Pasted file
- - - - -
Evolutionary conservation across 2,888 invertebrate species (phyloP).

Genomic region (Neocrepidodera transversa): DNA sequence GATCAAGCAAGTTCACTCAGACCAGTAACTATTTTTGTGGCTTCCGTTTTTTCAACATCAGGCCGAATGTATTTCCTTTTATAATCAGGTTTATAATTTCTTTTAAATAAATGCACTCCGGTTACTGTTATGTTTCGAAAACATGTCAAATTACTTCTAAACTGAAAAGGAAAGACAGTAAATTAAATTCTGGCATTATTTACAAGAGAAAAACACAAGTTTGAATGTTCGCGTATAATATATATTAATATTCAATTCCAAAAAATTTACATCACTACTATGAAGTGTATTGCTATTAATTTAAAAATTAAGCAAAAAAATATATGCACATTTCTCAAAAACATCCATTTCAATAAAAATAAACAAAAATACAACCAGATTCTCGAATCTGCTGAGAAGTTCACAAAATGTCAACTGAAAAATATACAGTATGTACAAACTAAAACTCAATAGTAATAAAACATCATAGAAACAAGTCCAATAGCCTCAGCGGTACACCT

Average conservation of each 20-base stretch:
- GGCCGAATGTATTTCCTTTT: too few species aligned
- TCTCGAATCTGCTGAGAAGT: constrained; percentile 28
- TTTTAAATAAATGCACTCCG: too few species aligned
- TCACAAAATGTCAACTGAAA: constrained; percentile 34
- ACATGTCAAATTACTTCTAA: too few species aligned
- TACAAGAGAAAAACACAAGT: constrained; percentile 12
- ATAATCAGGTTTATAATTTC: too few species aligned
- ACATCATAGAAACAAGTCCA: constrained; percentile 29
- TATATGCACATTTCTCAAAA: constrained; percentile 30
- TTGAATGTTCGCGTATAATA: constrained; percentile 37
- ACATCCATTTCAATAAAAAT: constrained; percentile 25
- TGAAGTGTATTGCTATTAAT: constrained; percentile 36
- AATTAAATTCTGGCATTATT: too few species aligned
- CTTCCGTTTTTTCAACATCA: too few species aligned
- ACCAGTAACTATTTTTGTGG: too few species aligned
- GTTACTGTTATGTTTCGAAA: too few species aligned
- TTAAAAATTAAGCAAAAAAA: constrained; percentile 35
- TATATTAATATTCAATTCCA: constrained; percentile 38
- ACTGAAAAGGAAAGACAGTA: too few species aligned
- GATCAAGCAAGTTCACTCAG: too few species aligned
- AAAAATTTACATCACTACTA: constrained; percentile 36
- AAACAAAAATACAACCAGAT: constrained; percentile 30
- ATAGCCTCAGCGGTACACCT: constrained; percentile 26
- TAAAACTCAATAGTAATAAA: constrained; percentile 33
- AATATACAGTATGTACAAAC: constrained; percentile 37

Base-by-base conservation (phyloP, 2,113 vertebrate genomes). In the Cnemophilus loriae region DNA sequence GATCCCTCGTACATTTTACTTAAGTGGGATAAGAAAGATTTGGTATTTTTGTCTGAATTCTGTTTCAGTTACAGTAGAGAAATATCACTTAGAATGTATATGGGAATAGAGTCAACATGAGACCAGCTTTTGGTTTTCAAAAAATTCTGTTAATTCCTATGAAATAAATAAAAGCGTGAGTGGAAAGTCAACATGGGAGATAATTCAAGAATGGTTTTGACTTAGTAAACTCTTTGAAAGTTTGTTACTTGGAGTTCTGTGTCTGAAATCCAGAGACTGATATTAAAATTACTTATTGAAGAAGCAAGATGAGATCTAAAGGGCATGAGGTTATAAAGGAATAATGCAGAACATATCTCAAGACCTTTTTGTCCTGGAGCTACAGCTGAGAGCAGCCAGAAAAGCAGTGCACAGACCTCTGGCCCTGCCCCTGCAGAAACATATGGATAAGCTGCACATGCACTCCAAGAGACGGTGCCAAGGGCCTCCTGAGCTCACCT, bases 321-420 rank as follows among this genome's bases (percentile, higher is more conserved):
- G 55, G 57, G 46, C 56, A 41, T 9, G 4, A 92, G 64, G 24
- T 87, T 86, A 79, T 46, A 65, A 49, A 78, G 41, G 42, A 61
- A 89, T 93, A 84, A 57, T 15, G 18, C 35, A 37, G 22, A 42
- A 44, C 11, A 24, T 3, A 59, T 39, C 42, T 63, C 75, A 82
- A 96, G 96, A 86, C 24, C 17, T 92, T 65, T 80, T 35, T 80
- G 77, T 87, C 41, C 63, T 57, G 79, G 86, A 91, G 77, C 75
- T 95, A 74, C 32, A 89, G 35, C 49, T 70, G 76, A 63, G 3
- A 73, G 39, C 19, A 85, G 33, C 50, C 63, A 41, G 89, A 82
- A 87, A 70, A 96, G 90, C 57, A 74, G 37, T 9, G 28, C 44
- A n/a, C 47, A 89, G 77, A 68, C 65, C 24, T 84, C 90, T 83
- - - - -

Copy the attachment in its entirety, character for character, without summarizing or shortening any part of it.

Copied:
Evolutionary conservation across 2,888 invertebrate species (phyloP).

Genomic region (Neocrepidodera transversa): DNA sequence GATCAAGCAAGTTCACTCAGACCAGTAACTATTTTTGTGGCTTCCGTTTTTTCAACATCAGGCCGAATGTATTTCCTTTTATAATCAGGTTTATAATTTCTTTTAAATAAATGCACTCCGGTTACTGTTATGTTTCGAAAACATGTCAAATTACTTCTAAACTGAAAAGGAAAGACAGTAAATTAAATTCTGGCATTATTTACAAGAGAAAAACACAAGTTTGAATGTTCGCGTATAATATATATTAATATTCAATTCCAAAAAATTTACATCACTACTATGAAGTGTATTGCTATTAATTTAAAAATTAAGCAAAAAAATATATGCACATTTCTCAAAAACATCCATTTCAATAAAAATAAACAAAAATACAACCAGATTCTCGAATCTGCTGAGAAGTTCACAAAATGTCAACTGAAAAATATACAGTATGTACAAACTAAAACTCAATAGTAATAAAACATCATAGAAACAAGTCCAATAGCCTCAGCGGTACACCT

Average conservation of each 20-base stretch:
- GGCCGAATGTATTTCCTTTT: too few species aligned
- TCTCGAATCTGCTGAGAAGT: constrained; percentile 28
- TTTTAAATAAATGCACTCCG: too few species aligned
- TCACAAAATGTCAACTGAAA: constrained; percentile 34
- ACATGTCAAATTACTTCTAA: too few species aligned
- TACAAGAGAAAAACACAAGT: constrained; percentile 12
- ATAATCAGGTTTATAATTTC: too few species aligned
- ACATCATAGAAACAAGTCCA: constrained; percentile 29
- TATATGCACATTTCTCAAAA: constrained; percentile 30
- TTGAATGTTCGCGTATAATA: constrained; percentile 37
- ACATCCATTTCAATAAAAAT: constrained; percentile 25
- TGAAGTGTATTGCTATTAAT: constrained; percentile 36
- AATTAAATTCTGGCATTATT: too few species aligned
- CTTCCGTTTTTTCAACATCA: too few species aligned
- ACCAGTAACTATTTTTGTGG: too few species aligned
- GTTACTGTTATGTTTCGAAA: too few species aligned
- TTAAAAATTAAGCAAAAAAA: constrained; percentile 35
- TATATTAATATTCAATTCCA: constrained; percentile 38
- ACTGAAAAGGAAAGACAGTA: too few species aligned
- GATCAAGCAAGTTCACTCAG: too few species aligned
- AAAAATTTACATCACTACTA: constrained; percentile 36
- AAACAAAAATACAACCAGAT: constrained; percentile 30
- ATAGCCTCAGCGGTACACCT: constrained; percentile 26
- TAAAACTCAATAGTAATAAA: constrained; percentile 33
- AATATACAGTATGTACAAAC: constrained; percentile 37

Base-by-base conservation (phyloP, 2,113 vertebrate genomes). In the Cnemophilus loriae region DNA sequence GATCCCTCGTACATTTTACTTAAGTGGGATAAGAAAGATTTGGTATTTTTGTCTGAATTCTGTTTCAGTTACAGTAGAGAAATATCACTTAGAATGTATATGGGAATAGAGTCAACATGAGACCAGCTTTTGGTTTTCAAAAAATTCTGTTAATTCCTATGAAATAAATAAAAGCGTGAGTGGAAAGTCAACATGGGAGATAATTCAAGAATGGTTTTGACTTAGTAAACTCTTTGAAAGTTTGTTACTTGGAGTTCTGTGTCTGAAATCCAGAGACTGATATTAAAATTACTTATTGAAGAAGCAAGATGAGATCTAAAGGGCATGAGGTTATAAAGGAATAATGCAGAACATATCTCAAGACCTTTTTGTCCTGGAGCTACAGCTGAGAGCAGCCAGAAAAGCAGTGCACAGACCTCTGGCCCTGCCCCTGCAGAAACATATGGATAAGCTGCACATGCACTCCAAGAGACGGTGCCAAGGGCCTCCTGAGCTCACCT, bases 321-420 rank as follows among this genome's bases (percentile, higher is more conserved):
- G 55, G 57, G 46, C 56, A 41, T 9, G 4, A 92, G 64, G 24
- T 87, T 86, A 79, T 46, A 65, A 49, A 78, G 41, G 42, A 61
- A 89, T 93, A 84, A 57, T 15, G 18, C 35, A 37, G 22, A 42
- A 44, C 11, A 24, T 3, A 59, T 39, C 42, T 63, C 75, A 82
- A 96, G 96, A 86, C 24, C 17, T 92, T 65, T 80, T 35, T 80
- G 77, T 87, C 41, C 63, T 57, G 79, G 86, A 91, G 77, C 75
- T 95, A 74, C 32, A 89, G 35, C 49, T 70, G 76, A 63, G 3
- A 73, G 39, C 19, A 85, G 33, C 50, C 63, A 41, G 89, A 82
- A 87, A 70, A 96, G 90, C 57, A 74, G 37, T 9, G 28, C 44
- A n/a, C 47, A 89, G 77, A 68, C 65, C 24, T 84, C 90, T 83